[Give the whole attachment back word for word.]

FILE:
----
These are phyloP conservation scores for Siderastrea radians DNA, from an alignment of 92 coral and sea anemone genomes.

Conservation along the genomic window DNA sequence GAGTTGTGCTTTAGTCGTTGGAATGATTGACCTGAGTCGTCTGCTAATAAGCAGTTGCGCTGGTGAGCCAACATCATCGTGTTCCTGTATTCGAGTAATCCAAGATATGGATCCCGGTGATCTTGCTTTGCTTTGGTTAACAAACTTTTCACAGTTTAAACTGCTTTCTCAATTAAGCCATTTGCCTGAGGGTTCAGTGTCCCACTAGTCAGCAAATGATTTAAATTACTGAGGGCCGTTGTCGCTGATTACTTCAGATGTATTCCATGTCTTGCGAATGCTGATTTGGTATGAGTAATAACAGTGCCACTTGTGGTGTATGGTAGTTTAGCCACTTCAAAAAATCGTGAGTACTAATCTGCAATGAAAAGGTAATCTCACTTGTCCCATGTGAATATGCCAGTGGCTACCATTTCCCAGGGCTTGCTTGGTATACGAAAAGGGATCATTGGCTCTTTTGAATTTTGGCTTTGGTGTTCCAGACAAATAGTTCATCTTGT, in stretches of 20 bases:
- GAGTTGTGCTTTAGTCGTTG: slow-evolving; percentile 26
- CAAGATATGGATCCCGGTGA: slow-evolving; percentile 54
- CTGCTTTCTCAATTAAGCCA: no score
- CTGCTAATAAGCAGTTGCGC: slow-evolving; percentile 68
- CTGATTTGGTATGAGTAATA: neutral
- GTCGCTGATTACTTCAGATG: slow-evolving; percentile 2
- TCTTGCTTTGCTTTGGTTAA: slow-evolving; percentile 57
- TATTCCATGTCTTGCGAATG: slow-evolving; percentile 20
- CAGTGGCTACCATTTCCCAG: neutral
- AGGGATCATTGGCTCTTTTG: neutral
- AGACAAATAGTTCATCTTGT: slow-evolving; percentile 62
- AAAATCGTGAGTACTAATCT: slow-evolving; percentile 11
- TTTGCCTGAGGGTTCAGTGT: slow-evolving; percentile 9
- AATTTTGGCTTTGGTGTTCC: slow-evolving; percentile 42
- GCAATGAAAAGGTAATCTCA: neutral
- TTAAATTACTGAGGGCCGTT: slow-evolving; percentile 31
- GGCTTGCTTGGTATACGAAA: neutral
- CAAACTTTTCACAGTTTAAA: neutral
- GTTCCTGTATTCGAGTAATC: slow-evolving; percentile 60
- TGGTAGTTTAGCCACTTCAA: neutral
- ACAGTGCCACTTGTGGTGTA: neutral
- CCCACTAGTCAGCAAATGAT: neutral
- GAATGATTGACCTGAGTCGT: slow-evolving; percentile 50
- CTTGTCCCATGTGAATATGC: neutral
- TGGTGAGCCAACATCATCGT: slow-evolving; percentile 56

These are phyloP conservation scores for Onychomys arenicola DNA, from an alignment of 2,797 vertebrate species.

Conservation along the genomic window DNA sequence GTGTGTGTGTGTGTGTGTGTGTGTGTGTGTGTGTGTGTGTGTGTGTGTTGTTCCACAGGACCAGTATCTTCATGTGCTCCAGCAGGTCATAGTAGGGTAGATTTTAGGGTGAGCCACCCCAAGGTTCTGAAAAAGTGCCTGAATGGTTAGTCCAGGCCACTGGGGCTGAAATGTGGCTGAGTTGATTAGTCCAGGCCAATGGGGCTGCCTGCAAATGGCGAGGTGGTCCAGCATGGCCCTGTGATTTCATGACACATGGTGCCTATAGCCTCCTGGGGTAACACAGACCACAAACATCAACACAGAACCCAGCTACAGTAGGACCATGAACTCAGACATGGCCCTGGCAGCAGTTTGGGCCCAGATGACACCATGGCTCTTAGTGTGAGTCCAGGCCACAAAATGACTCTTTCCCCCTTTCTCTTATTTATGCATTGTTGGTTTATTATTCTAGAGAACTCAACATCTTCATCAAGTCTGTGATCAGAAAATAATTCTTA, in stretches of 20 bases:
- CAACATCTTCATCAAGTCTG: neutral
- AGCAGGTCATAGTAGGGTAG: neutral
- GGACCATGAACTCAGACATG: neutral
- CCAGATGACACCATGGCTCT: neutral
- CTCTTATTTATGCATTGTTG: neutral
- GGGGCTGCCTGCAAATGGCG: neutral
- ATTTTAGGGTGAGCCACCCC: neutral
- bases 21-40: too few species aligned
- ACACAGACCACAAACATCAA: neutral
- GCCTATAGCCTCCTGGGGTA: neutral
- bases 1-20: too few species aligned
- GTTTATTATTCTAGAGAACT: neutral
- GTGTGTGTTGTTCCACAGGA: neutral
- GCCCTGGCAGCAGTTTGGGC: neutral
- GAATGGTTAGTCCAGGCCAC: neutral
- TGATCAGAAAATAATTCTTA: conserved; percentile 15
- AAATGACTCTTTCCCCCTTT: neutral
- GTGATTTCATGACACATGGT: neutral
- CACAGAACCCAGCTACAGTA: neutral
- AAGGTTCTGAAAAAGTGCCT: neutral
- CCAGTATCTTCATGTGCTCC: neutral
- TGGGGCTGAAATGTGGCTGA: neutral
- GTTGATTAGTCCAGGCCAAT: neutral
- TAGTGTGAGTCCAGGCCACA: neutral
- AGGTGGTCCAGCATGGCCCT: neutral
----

These are phyloP conservation scores for Siderastrea radians DNA, from an alignment of 92 coral and sea anemone genomes.

Conservation along the genomic window DNA sequence GAGTTGTGCTTTAGTCGTTGGAATGATTGACCTGAGTCGTCTGCTAATAAGCAGTTGCGCTGGTGAGCCAACATCATCGTGTTCCTGTATTCGAGTAATCCAAGATATGGATCCCGGTGATCTTGCTTTGCTTTGGTTAACAAACTTTTCACAGTTTAAACTGCTTTCTCAATTAAGCCATTTGCCTGAGGGTTCAGTGTCCCACTAGTCAGCAAATGATTTAAATTACTGAGGGCCGTTGTCGCTGATTACTTCAGATGTATTCCATGTCTTGCGAATGCTGATTTGGTATGAGTAATAACAGTGCCACTTGTGGTGTATGGTAGTTTAGCCACTTCAAAAAATCGTGAGTACTAATCTGCAATGAAAAGGTAATCTCACTTGTCCCATGTGAATATGCCAGTGGCTACCATTTCCCAGGGCTTGCTTGGTATACGAAAAGGGATCATTGGCTCTTTTGAATTTTGGCTTTGGTGTTCCAGACAAATAGTTCATCTTGT, in stretches of 20 bases:
- GAGTTGTGCTTTAGTCGTTG: slow-evolving; percentile 26
- CAAGATATGGATCCCGGTGA: slow-evolving; percentile 54
- CTGCTTTCTCAATTAAGCCA: no score
- CTGCTAATAAGCAGTTGCGC: slow-evolving; percentile 68
- CTGATTTGGTATGAGTAATA: neutral
- GTCGCTGATTACTTCAGATG: slow-evolving; percentile 2
- TCTTGCTTTGCTTTGGTTAA: slow-evolving; percentile 57
- TATTCCATGTCTTGCGAATG: slow-evolving; percentile 20
- CAGTGGCTACCATTTCCCAG: neutral
- AGGGATCATTGGCTCTTTTG: neutral
- AGACAAATAGTTCATCTTGT: slow-evolving; percentile 62
- AAAATCGTGAGTACTAATCT: slow-evolving; percentile 11
- TTTGCCTGAGGGTTCAGTGT: slow-evolving; percentile 9
- AATTTTGGCTTTGGTGTTCC: slow-evolving; percentile 42
- GCAATGAAAAGGTAATCTCA: neutral
- TTAAATTACTGAGGGCCGTT: slow-evolving; percentile 31
- GGCTTGCTTGGTATACGAAA: neutral
- CAAACTTTTCACAGTTTAAA: neutral
- GTTCCTGTATTCGAGTAATC: slow-evolving; percentile 60
- TGGTAGTTTAGCCACTTCAA: neutral
- ACAGTGCCACTTGTGGTGTA: neutral
- CCCACTAGTCAGCAAATGAT: neutral
- GAATGATTGACCTGAGTCGT: slow-evolving; percentile 50
- CTTGTCCCATGTGAATATGC: neutral
- TGGTGAGCCAACATCATCGT: slow-evolving; percentile 56

These are phyloP conservation scores for Onychomys arenicola DNA, from an alignment of 2,797 vertebrate species.

Conservation along the genomic window DNA sequence GTGTGTGTGTGTGTGTGTGTGTGTGTGTGTGTGTGTGTGTGTGTGTGTTGTTCCACAGGACCAGTATCTTCATGTGCTCCAGCAGGTCATAGTAGGGTAGATTTTAGGGTGAGCCACCCCAAGGTTCTGAAAAAGTGCCTGAATGGTTAGTCCAGGCCACTGGGGCTGAAATGTGGCTGAGTTGATTAGTCCAGGCCAATGGGGCTGCCTGCAAATGGCGAGGTGGTCCAGCATGGCCCTGTGATTTCATGACACATGGTGCCTATAGCCTCCTGGGGTAACACAGACCACAAACATCAACACAGAACCCAGCTACAGTAGGACCATGAACTCAGACATGGCCCTGGCAGCAGTTTGGGCCCAGATGACACCATGGCTCTTAGTGTGAGTCCAGGCCACAAAATGACTCTTTCCCCCTTTCTCTTATTTATGCATTGTTGGTTTATTATTCTAGAGAACTCAACATCTTCATCAAGTCTGTGATCAGAAAATAATTCTTA, in stretches of 20 bases:
- CAACATCTTCATCAAGTCTG: neutral
- AGCAGGTCATAGTAGGGTAG: neutral
- GGACCATGAACTCAGACATG: neutral
- CCAGATGACACCATGGCTCT: neutral
- CTCTTATTTATGCATTGTTG: neutral
- GGGGCTGCCTGCAAATGGCG: neutral
- ATTTTAGGGTGAGCCACCCC: neutral
- bases 21-40: too few species aligned
- ACACAGACCACAAACATCAA: neutral
- GCCTATAGCCTCCTGGGGTA: neutral
- bases 1-20: too few species aligned
- GTTTATTATTCTAGAGAACT: neutral
- GTGTGTGTTGTTCCACAGGA: neutral
- GCCCTGGCAGCAGTTTGGGC: neutral
- GAATGGTTAGTCCAGGCCAC: neutral
- TGATCAGAAAATAATTCTTA: conserved; percentile 15
- AAATGACTCTTTCCCCCTTT: neutral
- GTGATTTCATGACACATGGT: neutral
- CACAGAACCCAGCTACAGTA: neutral
- AAGGTTCTGAAAAAGTGCCT: neutral
- CCAGTATCTTCATGTGCTCC: neutral
- TGGGGCTGAAATGTGGCTGA: neutral
- GTTGATTAGTCCAGGCCAAT: neutral
- TAGTGTGAGTCCAGGCCACA: neutral
- AGGTGGTCCAGCATGGCCCT: neutral